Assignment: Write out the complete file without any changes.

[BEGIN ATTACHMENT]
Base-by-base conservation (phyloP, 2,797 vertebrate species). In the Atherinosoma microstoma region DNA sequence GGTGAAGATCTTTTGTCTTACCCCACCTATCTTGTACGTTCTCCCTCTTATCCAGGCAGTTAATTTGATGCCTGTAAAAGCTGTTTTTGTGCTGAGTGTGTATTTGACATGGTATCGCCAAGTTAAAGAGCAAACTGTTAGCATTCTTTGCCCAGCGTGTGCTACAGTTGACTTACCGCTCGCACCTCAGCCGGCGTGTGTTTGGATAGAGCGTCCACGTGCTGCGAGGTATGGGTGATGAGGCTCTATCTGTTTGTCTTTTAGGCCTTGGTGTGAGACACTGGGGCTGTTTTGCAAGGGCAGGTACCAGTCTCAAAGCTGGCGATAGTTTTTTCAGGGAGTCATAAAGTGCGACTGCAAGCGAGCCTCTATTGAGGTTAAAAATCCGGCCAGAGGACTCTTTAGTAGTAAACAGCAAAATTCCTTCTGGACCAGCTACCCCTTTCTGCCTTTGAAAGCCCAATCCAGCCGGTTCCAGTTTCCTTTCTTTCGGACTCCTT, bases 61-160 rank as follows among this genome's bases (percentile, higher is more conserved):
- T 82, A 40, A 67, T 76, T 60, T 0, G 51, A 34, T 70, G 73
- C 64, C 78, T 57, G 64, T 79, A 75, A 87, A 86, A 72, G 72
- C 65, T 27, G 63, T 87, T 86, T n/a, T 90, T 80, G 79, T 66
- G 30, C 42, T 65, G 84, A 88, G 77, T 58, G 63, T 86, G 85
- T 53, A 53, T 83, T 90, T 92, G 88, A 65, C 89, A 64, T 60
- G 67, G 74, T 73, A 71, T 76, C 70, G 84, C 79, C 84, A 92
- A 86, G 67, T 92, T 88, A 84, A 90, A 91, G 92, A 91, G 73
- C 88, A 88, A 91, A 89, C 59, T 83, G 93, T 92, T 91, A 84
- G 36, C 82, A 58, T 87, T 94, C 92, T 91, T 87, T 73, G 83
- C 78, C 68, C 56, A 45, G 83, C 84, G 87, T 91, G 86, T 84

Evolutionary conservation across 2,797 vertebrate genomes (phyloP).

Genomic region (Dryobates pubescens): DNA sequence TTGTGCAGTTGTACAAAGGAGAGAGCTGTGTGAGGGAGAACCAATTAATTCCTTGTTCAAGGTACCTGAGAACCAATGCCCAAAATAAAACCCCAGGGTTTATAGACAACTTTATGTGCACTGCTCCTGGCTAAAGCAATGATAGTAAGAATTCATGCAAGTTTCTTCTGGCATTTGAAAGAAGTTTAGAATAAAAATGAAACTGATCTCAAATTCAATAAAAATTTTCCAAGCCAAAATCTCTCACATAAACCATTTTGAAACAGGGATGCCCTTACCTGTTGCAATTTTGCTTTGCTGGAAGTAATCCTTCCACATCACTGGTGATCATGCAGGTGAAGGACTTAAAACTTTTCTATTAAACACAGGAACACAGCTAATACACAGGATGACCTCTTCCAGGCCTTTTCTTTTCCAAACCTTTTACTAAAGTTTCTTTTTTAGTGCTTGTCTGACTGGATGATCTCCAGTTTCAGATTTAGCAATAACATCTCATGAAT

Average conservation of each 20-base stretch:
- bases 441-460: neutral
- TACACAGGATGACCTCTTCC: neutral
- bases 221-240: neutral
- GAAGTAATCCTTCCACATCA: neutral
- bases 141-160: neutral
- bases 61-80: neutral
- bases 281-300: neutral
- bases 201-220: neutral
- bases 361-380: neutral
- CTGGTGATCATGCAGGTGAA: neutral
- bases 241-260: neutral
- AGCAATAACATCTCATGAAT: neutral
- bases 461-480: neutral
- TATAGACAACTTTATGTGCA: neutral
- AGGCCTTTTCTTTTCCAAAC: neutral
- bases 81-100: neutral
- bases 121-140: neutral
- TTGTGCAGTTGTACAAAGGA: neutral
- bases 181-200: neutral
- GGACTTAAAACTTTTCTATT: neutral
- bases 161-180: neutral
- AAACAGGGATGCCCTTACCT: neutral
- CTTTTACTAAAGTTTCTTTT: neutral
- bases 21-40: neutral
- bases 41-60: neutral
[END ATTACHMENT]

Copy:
Base-by-base conservation (phyloP, 2,797 vertebrate species). In the Atherinosoma microstoma region DNA sequence GGTGAAGATCTTTTGTCTTACCCCACCTATCTTGTACGTTCTCCCTCTTATCCAGGCAGTTAATTTGATGCCTGTAAAAGCTGTTTTTGTGCTGAGTGTGTATTTGACATGGTATCGCCAAGTTAAAGAGCAAACTGTTAGCATTCTTTGCCCAGCGTGTGCTACAGTTGACTTACCGCTCGCACCTCAGCCGGCGTGTGTTTGGATAGAGCGTCCACGTGCTGCGAGGTATGGGTGATGAGGCTCTATCTGTTTGTCTTTTAGGCCTTGGTGTGAGACACTGGGGCTGTTTTGCAAGGGCAGGTACCAGTCTCAAAGCTGGCGATAGTTTTTTCAGGGAGTCATAAAGTGCGACTGCAAGCGAGCCTCTATTGAGGTTAAAAATCCGGCCAGAGGACTCTTTAGTAGTAAACAGCAAAATTCCTTCTGGACCAGCTACCCCTTTCTGCCTTTGAAAGCCCAATCCAGCCGGTTCCAGTTTCCTTTCTTTCGGACTCCTT, bases 61-160 rank as follows among this genome's bases (percentile, higher is more conserved):
- T 82, A 40, A 67, T 76, T 60, T 0, G 51, A 34, T 70, G 73
- C 64, C 78, T 57, G 64, T 79, A 75, A 87, A 86, A 72, G 72
- C 65, T 27, G 63, T 87, T 86, T n/a, T 90, T 80, G 79, T 66
- G 30, C 42, T 65, G 84, A 88, G 77, T 58, G 63, T 86, G 85
- T 53, A 53, T 83, T 90, T 92, G 88, A 65, C 89, A 64, T 60
- G 67, G 74, T 73, A 71, T 76, C 70, G 84, C 79, C 84, A 92
- A 86, G 67, T 92, T 88, A 84, A 90, A 91, G 92, A 91, G 73
- C 88, A 88, A 91, A 89, C 59, T 83, G 93, T 92, T 91, A 84
- G 36, C 82, A 58, T 87, T 94, C 92, T 91, T 87, T 73, G 83
- C 78, C 68, C 56, A 45, G 83, C 84, G 87, T 91, G 86, T 84

Evolutionary conservation across 2,797 vertebrate genomes (phyloP).

Genomic region (Dryobates pubescens): DNA sequence TTGTGCAGTTGTACAAAGGAGAGAGCTGTGTGAGGGAGAACCAATTAATTCCTTGTTCAAGGTACCTGAGAACCAATGCCCAAAATAAAACCCCAGGGTTTATAGACAACTTTATGTGCACTGCTCCTGGCTAAAGCAATGATAGTAAGAATTCATGCAAGTTTCTTCTGGCATTTGAAAGAAGTTTAGAATAAAAATGAAACTGATCTCAAATTCAATAAAAATTTTCCAAGCCAAAATCTCTCACATAAACCATTTTGAAACAGGGATGCCCTTACCTGTTGCAATTTTGCTTTGCTGGAAGTAATCCTTCCACATCACTGGTGATCATGCAGGTGAAGGACTTAAAACTTTTCTATTAAACACAGGAACACAGCTAATACACAGGATGACCTCTTCCAGGCCTTTTCTTTTCCAAACCTTTTACTAAAGTTTCTTTTTTAGTGCTTGTCTGACTGGATGATCTCCAGTTTCAGATTTAGCAATAACATCTCATGAAT

Average conservation of each 20-base stretch:
- bases 441-460: neutral
- TACACAGGATGACCTCTTCC: neutral
- bases 221-240: neutral
- GAAGTAATCCTTCCACATCA: neutral
- bases 141-160: neutral
- bases 61-80: neutral
- bases 281-300: neutral
- bases 201-220: neutral
- bases 361-380: neutral
- CTGGTGATCATGCAGGTGAA: neutral
- bases 241-260: neutral
- AGCAATAACATCTCATGAAT: neutral
- bases 461-480: neutral
- TATAGACAACTTTATGTGCA: neutral
- AGGCCTTTTCTTTTCCAAAC: neutral
- bases 81-100: neutral
- bases 121-140: neutral
- TTGTGCAGTTGTACAAAGGA: neutral
- bases 181-200: neutral
- GGACTTAAAACTTTTCTATT: neutral
- bases 161-180: neutral
- AAACAGGGATGCCCTTACCT: neutral
- CTTTTACTAAAGTTTCTTTT: neutral
- bases 21-40: neutral
- bases 41-60: neutral